Walking up to the closed door of her favourite coffee shop, Giselle, put her phone away and pushed the golden rose handle.
Everytime she entered this place it felt to her as breaching throught an invisible barrier, into a different world.
Giselle looked up from the handle and, amost instinctivly, gazed at the waiter with the arm tattoo.
As always their looking into each other's souls lasted for a few strange - in the best possible way - seconds.
Ordering the same drink and pastry every time makes it feel like a shared habit between the two, the kind that could easily be found in any romantic relationship.
She enjoyed much more seeing this ritual in that way.
Sunday mornings don't usualy bring many clients to the shop, leaving him enough time to arange her napkin into a perfectly executed origami swan.
'They say that if one manages to make a thousand of these, will be presented with an eternity of good luck.'
'Why would you need an eternity of luck, if you can't live forever?' - she cleverly asked him, making this their very first conversation that didn't involve an order.
His mouth shaped into a soft smiled 'Good question. I'm Mario. I'm not realy counting them so it's possible this was my thousand swan.'
'This means that from now on you are forever a lucky man.'
'Maybe the lucky bits were already in my life and I simply failed to reach them.' - those ridiculous puppy eyes looking righ through hers.
Giselle sat at the second table counting from the window and Mario went about is business attending the ever increasing amount of people that arrived as the clock got closer to noon.
Most faces were familiar to both of them, another habit maybe.
Throughout this rainy November morning, their communication happened only by looks and facial expressions.
If a client was being too picky or taking too much time, an eye roll from Mario was followed by a small laugh from table seven.
When a group of hangover university students showed up being loud and obnoxious, a raised eyebrow and opened eye signaled 'here we go again.'
Their next encounters happened like this, sharing looks diferently than before that day but still in the same will-they-won't-they way.
On one of their long staring contests, Giselle smacked the coffee of a freshman while trying to wave goodbye resulting in a burned chin and a ride to the hospital.
Despite the doctor's insistence, the freshman (whom Giselle now knew was called Alex) assured her that the burning was not a consequence of any kind of hazing or bullying that happened to her.
Giselle, feeling enormously guilty, asked numerous times if Alex would be alright, to which the doctor answered yes every time, a little anoyed and still believing that Alex's burned chin was a sort of innitiation.
After this incident, Giselle and Alex would continue seeing each other, at first partialy due to her guilt. As it turns out, Alex was the kindest person to ever cross her life.
Her passion for horror movies and the make-up needed for groutesque scenes was almost incompatable with her sweet and generous way of living.
And this paradox, this instriguing mistery was to blame for their falling in love.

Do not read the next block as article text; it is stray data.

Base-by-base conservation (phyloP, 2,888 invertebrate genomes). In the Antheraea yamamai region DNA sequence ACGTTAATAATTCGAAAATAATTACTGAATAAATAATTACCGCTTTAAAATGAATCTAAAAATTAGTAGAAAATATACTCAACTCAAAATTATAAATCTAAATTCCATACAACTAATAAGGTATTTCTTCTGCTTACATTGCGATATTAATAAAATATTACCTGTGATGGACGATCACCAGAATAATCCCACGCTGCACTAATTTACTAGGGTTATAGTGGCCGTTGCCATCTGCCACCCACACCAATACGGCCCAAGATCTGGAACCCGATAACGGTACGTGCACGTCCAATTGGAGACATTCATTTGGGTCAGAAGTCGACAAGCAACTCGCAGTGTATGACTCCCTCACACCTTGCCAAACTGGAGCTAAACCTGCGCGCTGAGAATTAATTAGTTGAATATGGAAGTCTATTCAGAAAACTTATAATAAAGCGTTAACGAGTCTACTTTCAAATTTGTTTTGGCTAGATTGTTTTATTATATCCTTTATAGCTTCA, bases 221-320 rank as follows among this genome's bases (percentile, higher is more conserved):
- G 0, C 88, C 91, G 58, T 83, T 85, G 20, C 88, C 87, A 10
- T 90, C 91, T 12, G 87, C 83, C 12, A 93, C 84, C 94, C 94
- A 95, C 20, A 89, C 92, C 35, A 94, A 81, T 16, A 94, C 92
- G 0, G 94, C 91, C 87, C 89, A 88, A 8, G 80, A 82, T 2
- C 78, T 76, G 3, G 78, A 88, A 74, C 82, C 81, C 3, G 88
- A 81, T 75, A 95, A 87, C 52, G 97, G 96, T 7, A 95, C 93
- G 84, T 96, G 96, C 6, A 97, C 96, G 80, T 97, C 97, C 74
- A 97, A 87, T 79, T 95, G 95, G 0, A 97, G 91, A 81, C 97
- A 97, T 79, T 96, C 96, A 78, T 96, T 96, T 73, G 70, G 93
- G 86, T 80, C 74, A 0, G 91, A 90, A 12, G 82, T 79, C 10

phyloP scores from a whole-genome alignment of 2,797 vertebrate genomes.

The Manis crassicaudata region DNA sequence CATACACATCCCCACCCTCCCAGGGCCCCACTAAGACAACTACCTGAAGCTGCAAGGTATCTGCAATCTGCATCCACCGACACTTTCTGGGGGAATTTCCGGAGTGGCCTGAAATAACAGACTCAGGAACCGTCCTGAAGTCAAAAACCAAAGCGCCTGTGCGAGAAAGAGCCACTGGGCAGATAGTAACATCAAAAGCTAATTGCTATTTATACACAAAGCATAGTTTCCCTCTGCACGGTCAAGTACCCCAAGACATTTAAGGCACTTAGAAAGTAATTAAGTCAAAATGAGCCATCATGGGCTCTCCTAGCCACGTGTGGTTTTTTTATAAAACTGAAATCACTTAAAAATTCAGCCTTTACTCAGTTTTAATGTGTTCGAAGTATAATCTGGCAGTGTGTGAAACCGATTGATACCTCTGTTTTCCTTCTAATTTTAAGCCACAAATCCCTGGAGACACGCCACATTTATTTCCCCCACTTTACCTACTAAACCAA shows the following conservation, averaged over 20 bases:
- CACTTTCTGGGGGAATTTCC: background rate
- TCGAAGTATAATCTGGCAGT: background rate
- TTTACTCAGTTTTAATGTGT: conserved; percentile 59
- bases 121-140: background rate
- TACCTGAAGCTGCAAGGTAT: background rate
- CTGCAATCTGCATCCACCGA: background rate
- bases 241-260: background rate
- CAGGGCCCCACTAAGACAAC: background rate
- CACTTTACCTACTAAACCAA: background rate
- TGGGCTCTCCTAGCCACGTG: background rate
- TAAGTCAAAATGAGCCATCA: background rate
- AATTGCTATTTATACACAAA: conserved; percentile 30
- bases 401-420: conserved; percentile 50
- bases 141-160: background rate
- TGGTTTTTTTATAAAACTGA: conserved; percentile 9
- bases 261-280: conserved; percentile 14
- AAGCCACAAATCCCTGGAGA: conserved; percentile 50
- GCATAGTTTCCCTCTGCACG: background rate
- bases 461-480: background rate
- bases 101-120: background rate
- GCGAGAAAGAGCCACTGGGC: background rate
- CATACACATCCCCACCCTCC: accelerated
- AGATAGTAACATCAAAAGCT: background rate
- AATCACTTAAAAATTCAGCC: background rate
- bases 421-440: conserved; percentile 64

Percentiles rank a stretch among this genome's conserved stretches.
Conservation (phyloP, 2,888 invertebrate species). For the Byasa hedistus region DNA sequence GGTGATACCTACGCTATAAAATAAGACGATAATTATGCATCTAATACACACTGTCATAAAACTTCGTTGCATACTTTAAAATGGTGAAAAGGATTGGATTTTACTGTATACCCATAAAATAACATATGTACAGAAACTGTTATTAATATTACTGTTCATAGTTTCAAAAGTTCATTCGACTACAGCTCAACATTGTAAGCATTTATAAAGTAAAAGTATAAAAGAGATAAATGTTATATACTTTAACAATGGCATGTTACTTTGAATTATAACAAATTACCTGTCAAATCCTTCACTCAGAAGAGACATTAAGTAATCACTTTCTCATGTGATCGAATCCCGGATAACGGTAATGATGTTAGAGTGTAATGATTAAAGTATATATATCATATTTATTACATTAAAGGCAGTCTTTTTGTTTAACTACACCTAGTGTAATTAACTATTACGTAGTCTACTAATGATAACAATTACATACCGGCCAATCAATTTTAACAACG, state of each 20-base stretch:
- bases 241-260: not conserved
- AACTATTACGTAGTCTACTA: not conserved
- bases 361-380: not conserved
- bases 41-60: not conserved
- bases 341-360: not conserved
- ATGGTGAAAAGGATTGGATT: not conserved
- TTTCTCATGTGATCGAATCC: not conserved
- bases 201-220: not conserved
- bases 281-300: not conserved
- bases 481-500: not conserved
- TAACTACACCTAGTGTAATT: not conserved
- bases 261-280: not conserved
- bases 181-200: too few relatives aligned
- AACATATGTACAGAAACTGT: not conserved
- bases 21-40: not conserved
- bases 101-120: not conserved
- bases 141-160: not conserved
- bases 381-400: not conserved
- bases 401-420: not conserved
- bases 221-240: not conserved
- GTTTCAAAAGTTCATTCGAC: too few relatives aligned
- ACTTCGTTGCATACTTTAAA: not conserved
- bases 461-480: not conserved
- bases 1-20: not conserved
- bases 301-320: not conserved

How did this love story endend? In death, of course. Alex's death, more precisily.
It lasted for decades,
brought half a dozen more humans to the world,
as cute and sweet love stories generaly do.
What about Mario?
Well, he built his life with a lovely, hardworking nurse that worked in the hospital Alex had her burns looked after.
And for him as well, life went on.
The funny thing about them, about this ambigous stare, I think, is quite obviously its ambiguity that,
combined with the strenth of old regrets,
made them wonder during those years in a continuous rythm of 'what if.'
To me, it's incredibly funny how we can live a full and happy life
and still find our minds wondering through those hidden old corners of our memory,
in search of that origami and the look that acompanied it.
These deep desires she kept burying and burying in insignificance all through those years
just came crawling back when she layed eyes on Mario being carryed away in a wheelchair to the hospital elevator.
There she was, again, bursting through those barriers, slowly moving her eyes to meet Mario's.
It would have been nice that these many decades had passed and they ended up meeting at that old, memory filled, coffee shop,
but that thing has been demolished, along with all of antique buildings, to give space for brand new buildings made out of plastic bricks as easy to build as a child's toy - because it was inspired by a toy.
Giselle didn't aproach Mario
or tryed to shout for him
because that flash of her memory came just long enough to make her eyes shine with joy
and let loose a tear of happiness one last time.
Her Alzheimer's was in a terminal stage, too cruel to let her keep that memory.
As the shine in sweet Giselle's eyes grew smaller, so did Giselle herself.
We are our experiences, the people we love. We are defined by what we live and we keep all of it with us, maintaining who we are, through our memories.
To be striped of them is to be robbed of who we are. To die not only not knowing who you are but also that you are is to me simply put cruel.